Image from LoL Esports
Through the season, PYL created advantages through a series of lane dominance, roaming to the mid lane/enemy jungle, and then deep warding. His roaming in the early game usually guarantees a lane advantage in the early game and most likely LGD secures the first dragon. PYL and his team love team fighting, which their mechanical prowess proves. Sometimes this can backfire for him and on a few occasions it has cost him the game. This is the strongest roster LGD has ever had and their mastermind support is hungry for the glory of the World Championship.
Not a single player participating in the group stages has struggled to find his place among the best in the world quite like Zaqueri “Aphromoo” Black. After many years of impressive regular season performances and narrow defeats in the playoffs, he has ascended. Aphromoo has consistently been one of the best supports in North America since he switched to the position in 2012.
Since his tour with Counter Logic began he has been paired with one of the world’s best ADC’s, Doublelift. Tragically, the duo lane could not transition their victories into anything substantial for international competition. At the lowest point for the team, Aphromoo and CLG had to claw their way out of relegation just for their spot in the North American LCS. In season five of the LCS, Counter Logic Gaming evolved as team and climbed in the ranks each week they played. Towards the end of the season, the team stumbled and lost four games which put them in a tough position if they were to compete at Worlds this season.
After sweeping through TiP, CLG had to defeat long time nemesis TSM to continue their season. Aphromoo’s shot calling and brilliant mechanics gave CLG their first North American Championship with a clean sweep of TSM. Aphromoo has outlasted and persevered through more defeats and disheartening losses than any other support at the tournament this season. It is now his time to rise up and show the world what all his blood, sweat, and tears will amount to.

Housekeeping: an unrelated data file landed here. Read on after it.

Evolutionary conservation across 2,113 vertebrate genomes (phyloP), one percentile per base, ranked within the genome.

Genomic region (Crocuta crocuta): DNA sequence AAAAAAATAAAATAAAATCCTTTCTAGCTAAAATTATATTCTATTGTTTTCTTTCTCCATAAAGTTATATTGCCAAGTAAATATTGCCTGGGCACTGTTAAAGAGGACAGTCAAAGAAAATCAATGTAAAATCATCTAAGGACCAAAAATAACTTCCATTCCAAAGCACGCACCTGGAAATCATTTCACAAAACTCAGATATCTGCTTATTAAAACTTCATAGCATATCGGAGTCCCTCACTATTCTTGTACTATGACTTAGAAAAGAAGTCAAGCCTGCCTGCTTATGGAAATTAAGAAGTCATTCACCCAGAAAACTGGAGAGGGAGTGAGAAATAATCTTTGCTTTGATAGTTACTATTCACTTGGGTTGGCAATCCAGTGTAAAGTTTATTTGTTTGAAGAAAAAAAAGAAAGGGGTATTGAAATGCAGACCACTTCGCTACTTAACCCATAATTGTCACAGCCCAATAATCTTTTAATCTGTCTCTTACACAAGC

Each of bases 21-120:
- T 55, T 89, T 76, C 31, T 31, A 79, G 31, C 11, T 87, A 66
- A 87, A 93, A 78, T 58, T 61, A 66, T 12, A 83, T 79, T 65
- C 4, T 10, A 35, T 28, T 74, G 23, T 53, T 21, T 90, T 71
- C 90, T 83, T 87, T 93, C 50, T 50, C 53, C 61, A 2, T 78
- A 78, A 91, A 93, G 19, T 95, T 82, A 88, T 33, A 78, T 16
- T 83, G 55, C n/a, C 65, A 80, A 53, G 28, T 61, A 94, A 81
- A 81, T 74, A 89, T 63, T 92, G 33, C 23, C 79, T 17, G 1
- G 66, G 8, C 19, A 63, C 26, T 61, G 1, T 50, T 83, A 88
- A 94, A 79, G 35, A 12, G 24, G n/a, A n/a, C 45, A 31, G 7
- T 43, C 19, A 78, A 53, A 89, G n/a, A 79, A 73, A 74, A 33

Image from LoL Esports
Aphromoo’s mechanical transition from ADC to support has gifted him with a mastery of high skill cap champions like Thresh and Blitzcrank. He is the quintessential lane bully, always taking the small advantages in a 2v2 or oppressing the solo laner without mercy. He often sticks with Doublelift unless he wants to establish vision around the map. On many occasions he has been the playmaker for CLG, landing unbelievable hooks or saving Doublelift with split second shield to win a team fight. His champion pool is quite large and strategically he excels in the early game where CLG will snowball their lead for a win. This year has been a golden age for his team and Aphromoo has never looked stronger. Only days remain until we see whether or not he can rise to the challenge of becoming the best support in the world.
Kang “GorillA” Beom-hyeon has been a hidden gem amongst the renowned supports of the Korean pro scene. Early in his tenure with NaJin White Shield, he began to hone his skills in the bot lane and we witnessed the makings of a top player. After an average regular season in 2014, GorillA stormed through a gauntlet and dethroned the previous years Champions to compete at Worlds for the first time. Even though NWS’s season ended prematurely right after the group stage, GorillA had a taste for level play he needed to achieve.
Image from Esports Talk
He later left the NaJin organization to join the GE Tigers. Here, he used his notorious Janna to secure eight wins before the team’s first loss. This impressive run got first place for his team in the Spring Split. At the time, his team looked unbeatable before they were astoundingly upset by World Elite at IEM Katowice. This was a devastating blow to him and his team, which caused them to come into the next split disenchanted and disconnected. GorillA pulled through and helped his team secure fourth in the summer split. Through the circuit points of the LCK the renamed KOO Tigers and GorillA were on their way to Worlds. His phenomenal roaming and vision network is instrumental in the Tigers success. Additionally, his recent success on Kennen and Annie should be a concern for his competition. His rise to fame from an unknown to one of the best in Korean is testament to his recent achievements this year. The Season Five World Championship is nothing short of redemption for GorillA and he will be one of the most exciting supports to watch at the tournament.